Moscow: Foreign investors lured by interest rates among the highest in emerging markets poured 159 billion rubles (10.4 billion, $2.8 billion) into Russia’s local-currency debt in March, the most on record.
Most of the inflow came in the second half of the month after the US Federal Reserve laid out an unexpectedly dovish rate-hike outlook, Russia’s central bank said in a report on Wednesday. The strong demand means there’s little risk of substantial ruble weakening, even after the currency’s 8.7 per cent surge this year, it said.
The Fed’s tone reignited the so-called carry trade for investors who borrow where interest rates are low to invest in high-yielding currencies. Demand for the bonds, also known as OFZs, hasn’t abated in April and the Finance Ministry sold all 39.5 billion rubles of 2019 and 2033 notes tendered on Wednesday as investors bid for more than three times the securities on offer.
Bid-to-cover ratios in the auctions were “unexpectedly high,” said Richard Segal, a London-based analyst at Manulife Asset Management. The central bank’s statement is “a good hint that foreign investors drove much of the auction demand,” he said.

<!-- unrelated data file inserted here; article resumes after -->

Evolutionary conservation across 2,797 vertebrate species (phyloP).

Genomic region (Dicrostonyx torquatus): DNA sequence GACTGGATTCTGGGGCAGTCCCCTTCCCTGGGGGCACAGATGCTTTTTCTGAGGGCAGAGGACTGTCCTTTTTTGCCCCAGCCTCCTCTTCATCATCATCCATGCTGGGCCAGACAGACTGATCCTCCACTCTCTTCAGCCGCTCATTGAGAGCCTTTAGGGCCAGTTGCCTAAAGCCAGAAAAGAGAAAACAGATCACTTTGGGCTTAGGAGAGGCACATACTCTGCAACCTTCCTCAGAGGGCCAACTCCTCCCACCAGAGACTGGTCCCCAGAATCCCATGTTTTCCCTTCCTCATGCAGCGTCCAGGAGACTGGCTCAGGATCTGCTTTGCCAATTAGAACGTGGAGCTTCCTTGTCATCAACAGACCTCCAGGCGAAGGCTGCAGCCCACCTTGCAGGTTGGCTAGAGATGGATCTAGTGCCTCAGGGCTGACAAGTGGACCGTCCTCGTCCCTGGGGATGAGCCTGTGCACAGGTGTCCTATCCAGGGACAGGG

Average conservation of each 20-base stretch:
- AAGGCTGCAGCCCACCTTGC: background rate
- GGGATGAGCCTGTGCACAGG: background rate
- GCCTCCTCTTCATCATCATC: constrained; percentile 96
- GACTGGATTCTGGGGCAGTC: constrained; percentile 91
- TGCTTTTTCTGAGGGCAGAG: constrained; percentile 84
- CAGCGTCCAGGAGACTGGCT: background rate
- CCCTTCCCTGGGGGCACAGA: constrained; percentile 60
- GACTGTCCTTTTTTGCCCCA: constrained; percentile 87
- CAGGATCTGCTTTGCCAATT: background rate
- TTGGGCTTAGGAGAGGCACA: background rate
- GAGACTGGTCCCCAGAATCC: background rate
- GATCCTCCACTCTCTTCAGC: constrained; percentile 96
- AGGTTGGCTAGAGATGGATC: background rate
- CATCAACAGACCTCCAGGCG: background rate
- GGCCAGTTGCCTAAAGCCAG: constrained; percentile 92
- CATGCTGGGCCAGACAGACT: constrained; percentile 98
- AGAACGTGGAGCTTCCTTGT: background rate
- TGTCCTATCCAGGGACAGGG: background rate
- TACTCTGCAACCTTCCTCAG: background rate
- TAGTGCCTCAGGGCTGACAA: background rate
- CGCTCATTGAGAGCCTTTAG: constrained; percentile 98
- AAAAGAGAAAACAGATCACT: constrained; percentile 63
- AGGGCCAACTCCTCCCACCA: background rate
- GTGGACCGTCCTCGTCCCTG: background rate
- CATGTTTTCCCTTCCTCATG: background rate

While public finances have stabilised with a rebound in oil prices, Russia is increasing domestic borrowing more than fourfold from last year as it cuts back on using its sovereign wealth funds to finance the budget shortfall and looks to balance the books by 2020. The inflows are a sign investors trust the government’s policies, Finance Minister Anton Siluanov said in Moscow on Thursday.
Russia’s benchmark February 2027 ruble bond climbed for a second day on Thursday, trimming the yield to 7.89 per cent. That was three basis points off a more than three-year low reached on April 6, data compiled by Bloomberg show.
Man Group Plc, the world’s largest publicly traded hedge fund, BNP Paribas Investment Partners and JPMorgan Chase & Co’s private banking division all said last month they had turned bullish on emerging-market local-currency bonds. A BlackRock ETF that tracks local debt of developing nations had its biggest weekly inflow on record in the second half of March.
While Wednesday’s auction underscores “ongoing favourable investor sentiment” towards Russia, many investors are now shifting their focus to yields on offer in Turkey, according to Stephan Imre, an analyst at Raiffeisen Bank International AG. Yields on Turkish 10-year local-currency bonds have dropped 29 basis points to 10.82 per cent since President Recep Tayyip Erdogan’s referendum win on Sunday was seen ushering in a period of greater predictability.
“The relative position of the Russian bond market versus Turkey was weakening somewhat most recently,” Imre said in an emailed note on Thursday. “For the short-term horizon we would continue to expect some modest correction in the ruble exchange rate versus the dollar, which should also lift OFZ yields.”